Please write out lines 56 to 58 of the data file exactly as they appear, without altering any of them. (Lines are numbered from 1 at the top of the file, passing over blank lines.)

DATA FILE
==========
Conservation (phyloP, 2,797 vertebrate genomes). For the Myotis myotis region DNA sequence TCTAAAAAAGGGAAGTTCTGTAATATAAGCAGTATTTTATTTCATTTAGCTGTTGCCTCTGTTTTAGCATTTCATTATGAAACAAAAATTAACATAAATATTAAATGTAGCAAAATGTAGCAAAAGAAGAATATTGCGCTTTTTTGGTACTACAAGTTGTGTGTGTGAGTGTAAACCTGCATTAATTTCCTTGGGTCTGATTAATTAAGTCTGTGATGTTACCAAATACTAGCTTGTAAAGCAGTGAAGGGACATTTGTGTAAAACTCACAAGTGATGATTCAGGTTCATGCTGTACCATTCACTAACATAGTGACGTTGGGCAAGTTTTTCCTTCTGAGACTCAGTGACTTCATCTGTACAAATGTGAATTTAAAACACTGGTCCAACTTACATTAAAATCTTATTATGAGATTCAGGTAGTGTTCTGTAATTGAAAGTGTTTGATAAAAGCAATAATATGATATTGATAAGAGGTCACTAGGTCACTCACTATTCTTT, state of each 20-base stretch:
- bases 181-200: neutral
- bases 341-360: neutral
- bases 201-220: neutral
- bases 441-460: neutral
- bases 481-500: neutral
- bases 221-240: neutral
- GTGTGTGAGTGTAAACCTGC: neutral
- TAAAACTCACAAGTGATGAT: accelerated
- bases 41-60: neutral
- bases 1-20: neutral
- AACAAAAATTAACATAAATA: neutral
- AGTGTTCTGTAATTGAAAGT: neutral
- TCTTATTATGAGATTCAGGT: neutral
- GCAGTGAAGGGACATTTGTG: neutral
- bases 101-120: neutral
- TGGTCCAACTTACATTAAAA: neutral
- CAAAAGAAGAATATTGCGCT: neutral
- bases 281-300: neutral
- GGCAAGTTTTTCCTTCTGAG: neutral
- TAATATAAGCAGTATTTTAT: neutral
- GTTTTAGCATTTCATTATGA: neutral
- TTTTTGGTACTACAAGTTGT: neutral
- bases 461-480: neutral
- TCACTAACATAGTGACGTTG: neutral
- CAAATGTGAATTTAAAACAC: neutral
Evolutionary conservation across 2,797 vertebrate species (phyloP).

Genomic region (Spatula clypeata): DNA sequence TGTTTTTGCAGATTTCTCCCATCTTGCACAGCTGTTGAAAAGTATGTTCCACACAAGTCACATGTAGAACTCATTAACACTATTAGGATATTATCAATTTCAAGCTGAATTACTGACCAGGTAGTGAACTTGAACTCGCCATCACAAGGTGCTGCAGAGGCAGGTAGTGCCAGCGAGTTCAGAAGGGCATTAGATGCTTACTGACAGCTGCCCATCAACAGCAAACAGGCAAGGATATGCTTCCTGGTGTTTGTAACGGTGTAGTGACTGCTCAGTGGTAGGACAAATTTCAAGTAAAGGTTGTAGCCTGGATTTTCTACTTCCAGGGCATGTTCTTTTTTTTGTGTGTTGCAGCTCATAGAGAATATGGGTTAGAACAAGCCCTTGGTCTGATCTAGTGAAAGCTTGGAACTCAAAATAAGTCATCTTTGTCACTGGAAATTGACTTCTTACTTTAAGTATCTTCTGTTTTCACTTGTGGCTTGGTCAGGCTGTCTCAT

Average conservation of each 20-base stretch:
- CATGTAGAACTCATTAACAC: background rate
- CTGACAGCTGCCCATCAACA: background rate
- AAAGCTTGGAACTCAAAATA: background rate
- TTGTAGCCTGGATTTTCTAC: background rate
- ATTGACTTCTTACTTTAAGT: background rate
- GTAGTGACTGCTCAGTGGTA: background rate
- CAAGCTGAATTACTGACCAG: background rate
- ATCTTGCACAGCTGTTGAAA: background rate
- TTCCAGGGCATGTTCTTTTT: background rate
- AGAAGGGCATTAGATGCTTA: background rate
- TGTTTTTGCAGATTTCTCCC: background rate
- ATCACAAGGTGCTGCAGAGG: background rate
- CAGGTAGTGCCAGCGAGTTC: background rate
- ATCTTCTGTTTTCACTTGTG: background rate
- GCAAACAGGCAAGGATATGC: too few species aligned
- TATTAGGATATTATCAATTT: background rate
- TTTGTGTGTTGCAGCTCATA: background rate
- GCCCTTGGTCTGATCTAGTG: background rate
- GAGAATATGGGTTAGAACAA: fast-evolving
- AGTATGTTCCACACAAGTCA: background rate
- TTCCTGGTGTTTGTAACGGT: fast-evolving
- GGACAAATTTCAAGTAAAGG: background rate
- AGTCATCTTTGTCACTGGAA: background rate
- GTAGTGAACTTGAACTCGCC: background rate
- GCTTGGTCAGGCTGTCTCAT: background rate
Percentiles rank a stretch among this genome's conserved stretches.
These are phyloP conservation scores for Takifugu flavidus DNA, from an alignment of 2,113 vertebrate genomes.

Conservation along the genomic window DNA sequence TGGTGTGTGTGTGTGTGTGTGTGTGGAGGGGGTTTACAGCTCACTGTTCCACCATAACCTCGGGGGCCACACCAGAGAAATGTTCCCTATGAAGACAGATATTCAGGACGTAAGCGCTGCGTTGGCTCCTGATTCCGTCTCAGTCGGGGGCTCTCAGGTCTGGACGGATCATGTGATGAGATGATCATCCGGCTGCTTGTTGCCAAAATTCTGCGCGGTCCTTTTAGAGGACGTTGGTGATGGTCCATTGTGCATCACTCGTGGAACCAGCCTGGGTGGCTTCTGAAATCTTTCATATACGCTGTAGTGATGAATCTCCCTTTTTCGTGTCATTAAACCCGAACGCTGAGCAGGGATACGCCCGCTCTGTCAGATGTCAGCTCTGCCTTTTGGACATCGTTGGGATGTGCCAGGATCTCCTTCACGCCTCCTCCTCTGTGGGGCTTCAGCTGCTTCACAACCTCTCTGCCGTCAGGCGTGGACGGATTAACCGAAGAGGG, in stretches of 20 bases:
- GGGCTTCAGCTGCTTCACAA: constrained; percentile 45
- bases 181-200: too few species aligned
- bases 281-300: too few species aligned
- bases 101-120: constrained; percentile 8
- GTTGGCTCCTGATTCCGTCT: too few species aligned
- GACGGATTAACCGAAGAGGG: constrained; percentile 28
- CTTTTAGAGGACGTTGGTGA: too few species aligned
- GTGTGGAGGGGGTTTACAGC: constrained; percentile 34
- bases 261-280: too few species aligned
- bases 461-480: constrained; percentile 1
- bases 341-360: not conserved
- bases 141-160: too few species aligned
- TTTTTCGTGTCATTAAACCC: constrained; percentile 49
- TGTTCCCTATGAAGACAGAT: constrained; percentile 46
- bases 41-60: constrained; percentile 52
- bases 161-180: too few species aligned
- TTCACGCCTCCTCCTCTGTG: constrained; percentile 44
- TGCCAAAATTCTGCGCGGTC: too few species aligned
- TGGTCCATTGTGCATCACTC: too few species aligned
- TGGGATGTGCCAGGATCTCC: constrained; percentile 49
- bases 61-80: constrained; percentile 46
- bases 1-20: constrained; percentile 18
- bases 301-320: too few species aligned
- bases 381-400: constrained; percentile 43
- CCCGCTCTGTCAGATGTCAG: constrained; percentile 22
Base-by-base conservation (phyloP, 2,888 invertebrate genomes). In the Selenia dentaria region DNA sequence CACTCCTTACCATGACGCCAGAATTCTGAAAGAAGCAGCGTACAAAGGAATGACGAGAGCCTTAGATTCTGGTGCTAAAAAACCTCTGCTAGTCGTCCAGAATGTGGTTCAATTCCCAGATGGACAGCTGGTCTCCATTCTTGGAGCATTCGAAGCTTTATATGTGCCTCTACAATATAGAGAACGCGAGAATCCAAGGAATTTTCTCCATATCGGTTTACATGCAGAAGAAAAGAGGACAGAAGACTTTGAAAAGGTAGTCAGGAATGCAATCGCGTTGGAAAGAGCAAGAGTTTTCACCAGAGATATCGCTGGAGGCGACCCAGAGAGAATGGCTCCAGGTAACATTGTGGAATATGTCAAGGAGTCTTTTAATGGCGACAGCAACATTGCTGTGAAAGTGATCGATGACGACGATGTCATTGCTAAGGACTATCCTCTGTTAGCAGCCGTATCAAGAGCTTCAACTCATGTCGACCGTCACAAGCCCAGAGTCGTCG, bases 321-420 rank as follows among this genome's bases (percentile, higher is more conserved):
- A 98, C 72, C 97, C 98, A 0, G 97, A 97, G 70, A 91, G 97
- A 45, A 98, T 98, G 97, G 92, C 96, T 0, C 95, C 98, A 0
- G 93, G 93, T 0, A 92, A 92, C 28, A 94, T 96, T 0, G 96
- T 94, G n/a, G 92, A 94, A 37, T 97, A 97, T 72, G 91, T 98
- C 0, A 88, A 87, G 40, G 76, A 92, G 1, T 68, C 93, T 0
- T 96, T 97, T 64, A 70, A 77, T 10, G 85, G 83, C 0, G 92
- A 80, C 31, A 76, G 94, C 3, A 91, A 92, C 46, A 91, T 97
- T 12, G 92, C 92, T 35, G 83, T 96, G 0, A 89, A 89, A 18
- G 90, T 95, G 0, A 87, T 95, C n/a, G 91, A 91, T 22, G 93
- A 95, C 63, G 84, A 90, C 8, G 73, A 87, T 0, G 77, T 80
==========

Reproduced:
These are phyloP conservation scores for Takifugu flavidus DNA, from an alignment of 2,113 vertebrate genomes.

Conservation along the genomic window DNA sequence TGGTGTGTGTGTGTGTGTGTGTGTGGAGGGGGTTTACAGCTCACTGTTCCACCATAACCTCGGGGGCCACACCAGAGAAATGTTCCCTATGAAGACAGATATTCAGGACGTAAGCGCTGCGTTGGCTCCTGATTCCGTCTCAGTCGGGGGCTCTCAGGTCTGGACGGATCATGTGATGAGATGATCATCCGGCTGCTTGTTGCCAAAATTCTGCGCGGTCCTTTTAGAGGACGTTGGTGATGGTCCATTGTGCATCACTCGTGGAACCAGCCTGGGTGGCTTCTGAAATCTTTCATATACGCTGTAGTGATGAATCTCCCTTTTTCGTGTCATTAAACCCGAACGCTGAGCAGGGATACGCCCGCTCTGTCAGATGTCAGCTCTGCCTTTTGGACATCGTTGGGATGTGCCAGGATCTCCTTCACGCCTCCTCCTCTGTGGGGCTTCAGCTGCTTCACAACCTCTCTGCCGTCAGGCGTGGACGGATTAACCGAAGAGGG, in stretches of 20 bases:
- GGGCTTCAGCTGCTTCACAA: constrained; percentile 45